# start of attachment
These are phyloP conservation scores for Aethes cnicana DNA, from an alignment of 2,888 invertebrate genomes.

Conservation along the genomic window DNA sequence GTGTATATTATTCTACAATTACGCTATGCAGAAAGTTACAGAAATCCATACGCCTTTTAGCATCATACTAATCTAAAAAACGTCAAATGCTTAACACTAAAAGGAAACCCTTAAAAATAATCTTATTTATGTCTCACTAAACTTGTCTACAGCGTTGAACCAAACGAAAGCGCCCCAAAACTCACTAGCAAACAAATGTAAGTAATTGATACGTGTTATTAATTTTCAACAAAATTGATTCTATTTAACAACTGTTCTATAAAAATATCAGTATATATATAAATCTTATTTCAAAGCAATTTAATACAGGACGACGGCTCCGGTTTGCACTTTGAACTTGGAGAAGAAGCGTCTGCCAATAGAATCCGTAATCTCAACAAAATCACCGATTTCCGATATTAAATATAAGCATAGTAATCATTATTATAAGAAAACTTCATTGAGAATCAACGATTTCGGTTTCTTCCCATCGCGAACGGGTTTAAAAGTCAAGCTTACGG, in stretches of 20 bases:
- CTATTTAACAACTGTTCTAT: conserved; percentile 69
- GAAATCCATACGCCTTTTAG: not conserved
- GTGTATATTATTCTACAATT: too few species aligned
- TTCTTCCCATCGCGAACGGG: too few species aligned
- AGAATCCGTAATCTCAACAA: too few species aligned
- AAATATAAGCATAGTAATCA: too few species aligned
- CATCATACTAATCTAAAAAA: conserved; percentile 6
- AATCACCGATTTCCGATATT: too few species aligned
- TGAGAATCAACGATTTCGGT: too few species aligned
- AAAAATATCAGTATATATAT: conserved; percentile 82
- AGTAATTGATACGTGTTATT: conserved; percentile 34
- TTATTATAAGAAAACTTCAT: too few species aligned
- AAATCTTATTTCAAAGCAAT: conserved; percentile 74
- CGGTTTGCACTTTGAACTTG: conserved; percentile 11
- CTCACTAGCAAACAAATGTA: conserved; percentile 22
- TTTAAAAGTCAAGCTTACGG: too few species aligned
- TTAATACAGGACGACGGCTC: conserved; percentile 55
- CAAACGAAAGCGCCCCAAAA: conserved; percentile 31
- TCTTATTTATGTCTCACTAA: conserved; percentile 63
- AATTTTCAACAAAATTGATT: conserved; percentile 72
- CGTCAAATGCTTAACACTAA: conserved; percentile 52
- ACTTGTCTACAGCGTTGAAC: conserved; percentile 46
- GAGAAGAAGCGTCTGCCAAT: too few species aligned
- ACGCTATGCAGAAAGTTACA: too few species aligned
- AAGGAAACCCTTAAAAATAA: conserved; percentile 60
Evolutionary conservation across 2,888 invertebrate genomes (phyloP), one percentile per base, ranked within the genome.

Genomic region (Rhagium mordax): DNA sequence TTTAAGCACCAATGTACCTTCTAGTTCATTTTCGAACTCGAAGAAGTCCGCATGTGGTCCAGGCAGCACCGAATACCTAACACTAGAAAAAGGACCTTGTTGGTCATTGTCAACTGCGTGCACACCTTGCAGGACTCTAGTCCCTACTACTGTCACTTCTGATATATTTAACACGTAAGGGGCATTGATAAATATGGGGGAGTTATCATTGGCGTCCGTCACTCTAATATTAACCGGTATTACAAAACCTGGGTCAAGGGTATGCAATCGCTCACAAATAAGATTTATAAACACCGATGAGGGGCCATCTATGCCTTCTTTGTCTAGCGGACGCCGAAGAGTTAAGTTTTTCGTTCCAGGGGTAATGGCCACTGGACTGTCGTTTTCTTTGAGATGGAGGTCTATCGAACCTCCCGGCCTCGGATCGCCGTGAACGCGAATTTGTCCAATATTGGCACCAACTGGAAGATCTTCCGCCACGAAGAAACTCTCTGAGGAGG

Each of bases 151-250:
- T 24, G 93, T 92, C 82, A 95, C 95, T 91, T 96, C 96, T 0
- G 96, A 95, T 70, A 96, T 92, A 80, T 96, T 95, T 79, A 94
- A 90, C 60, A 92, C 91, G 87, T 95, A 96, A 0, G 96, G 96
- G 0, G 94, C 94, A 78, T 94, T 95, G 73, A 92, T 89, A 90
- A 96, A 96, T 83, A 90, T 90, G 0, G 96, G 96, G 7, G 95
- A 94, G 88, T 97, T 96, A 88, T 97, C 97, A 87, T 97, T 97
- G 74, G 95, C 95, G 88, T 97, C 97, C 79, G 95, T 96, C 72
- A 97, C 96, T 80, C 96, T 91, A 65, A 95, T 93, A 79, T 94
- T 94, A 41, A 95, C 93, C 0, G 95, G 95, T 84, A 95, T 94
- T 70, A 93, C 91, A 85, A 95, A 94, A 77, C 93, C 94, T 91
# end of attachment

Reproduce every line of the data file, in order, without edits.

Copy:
These are phyloP conservation scores for Aethes cnicana DNA, from an alignment of 2,888 invertebrate genomes.

Conservation along the genomic window DNA sequence GTGTATATTATTCTACAATTACGCTATGCAGAAAGTTACAGAAATCCATACGCCTTTTAGCATCATACTAATCTAAAAAACGTCAAATGCTTAACACTAAAAGGAAACCCTTAAAAATAATCTTATTTATGTCTCACTAAACTTGTCTACAGCGTTGAACCAAACGAAAGCGCCCCAAAACTCACTAGCAAACAAATGTAAGTAATTGATACGTGTTATTAATTTTCAACAAAATTGATTCTATTTAACAACTGTTCTATAAAAATATCAGTATATATATAAATCTTATTTCAAAGCAATTTAATACAGGACGACGGCTCCGGTTTGCACTTTGAACTTGGAGAAGAAGCGTCTGCCAATAGAATCCGTAATCTCAACAAAATCACCGATTTCCGATATTAAATATAAGCATAGTAATCATTATTATAAGAAAACTTCATTGAGAATCAACGATTTCGGTTTCTTCCCATCGCGAACGGGTTTAAAAGTCAAGCTTACGG, in stretches of 20 bases:
- CTATTTAACAACTGTTCTAT: conserved; percentile 69
- GAAATCCATACGCCTTTTAG: not conserved
- GTGTATATTATTCTACAATT: too few species aligned
- TTCTTCCCATCGCGAACGGG: too few species aligned
- AGAATCCGTAATCTCAACAA: too few species aligned
- AAATATAAGCATAGTAATCA: too few species aligned
- CATCATACTAATCTAAAAAA: conserved; percentile 6
- AATCACCGATTTCCGATATT: too few species aligned
- TGAGAATCAACGATTTCGGT: too few species aligned
- AAAAATATCAGTATATATAT: conserved; percentile 82
- AGTAATTGATACGTGTTATT: conserved; percentile 34
- TTATTATAAGAAAACTTCAT: too few species aligned
- AAATCTTATTTCAAAGCAAT: conserved; percentile 74
- CGGTTTGCACTTTGAACTTG: conserved; percentile 11
- CTCACTAGCAAACAAATGTA: conserved; percentile 22
- TTTAAAAGTCAAGCTTACGG: too few species aligned
- TTAATACAGGACGACGGCTC: conserved; percentile 55
- CAAACGAAAGCGCCCCAAAA: conserved; percentile 31
- TCTTATTTATGTCTCACTAA: conserved; percentile 63
- AATTTTCAACAAAATTGATT: conserved; percentile 72
- CGTCAAATGCTTAACACTAA: conserved; percentile 52
- ACTTGTCTACAGCGTTGAAC: conserved; percentile 46
- GAGAAGAAGCGTCTGCCAAT: too few species aligned
- ACGCTATGCAGAAAGTTACA: too few species aligned
- AAGGAAACCCTTAAAAATAA: conserved; percentile 60
Evolutionary conservation across 2,888 invertebrate genomes (phyloP), one percentile per base, ranked within the genome.

Genomic region (Rhagium mordax): DNA sequence TTTAAGCACCAATGTACCTTCTAGTTCATTTTCGAACTCGAAGAAGTCCGCATGTGGTCCAGGCAGCACCGAATACCTAACACTAGAAAAAGGACCTTGTTGGTCATTGTCAACTGCGTGCACACCTTGCAGGACTCTAGTCCCTACTACTGTCACTTCTGATATATTTAACACGTAAGGGGCATTGATAAATATGGGGGAGTTATCATTGGCGTCCGTCACTCTAATATTAACCGGTATTACAAAACCTGGGTCAAGGGTATGCAATCGCTCACAAATAAGATTTATAAACACCGATGAGGGGCCATCTATGCCTTCTTTGTCTAGCGGACGCCGAAGAGTTAAGTTTTTCGTTCCAGGGGTAATGGCCACTGGACTGTCGTTTTCTTTGAGATGGAGGTCTATCGAACCTCCCGGCCTCGGATCGCCGTGAACGCGAATTTGTCCAATATTGGCACCAACTGGAAGATCTTCCGCCACGAAGAAACTCTCTGAGGAGG

Each of bases 151-250:
- T 24, G 93, T 92, C 82, A 95, C 95, T 91, T 96, C 96, T 0
- G 96, A 95, T 70, A 96, T 92, A 80, T 96, T 95, T 79, A 94
- A 90, C 60, A 92, C 91, G 87, T 95, A 96, A 0, G 96, G 96
- G 0, G 94, C 94, A 78, T 94, T 95, G 73, A 92, T 89, A 90
- A 96, A 96, T 83, A 90, T 90, G 0, G 96, G 96, G 7, G 95
- A 94, G 88, T 97, T 96, A 88, T 97, C 97, A 87, T 97, T 97
- G 74, G 95, C 95, G 88, T 97, C 97, C 79, G 95, T 96, C 72
- A 97, C 96, T 80, C 96, T 91, A 65, A 95, T 93, A 79, T 94
- T 94, A 41, A 95, C 93, C 0, G 95, G 95, T 84, A 95, T 94
- T 70, A 93, C 91, A 85, A 95, A 94, A 77, C 93, C 94, T 91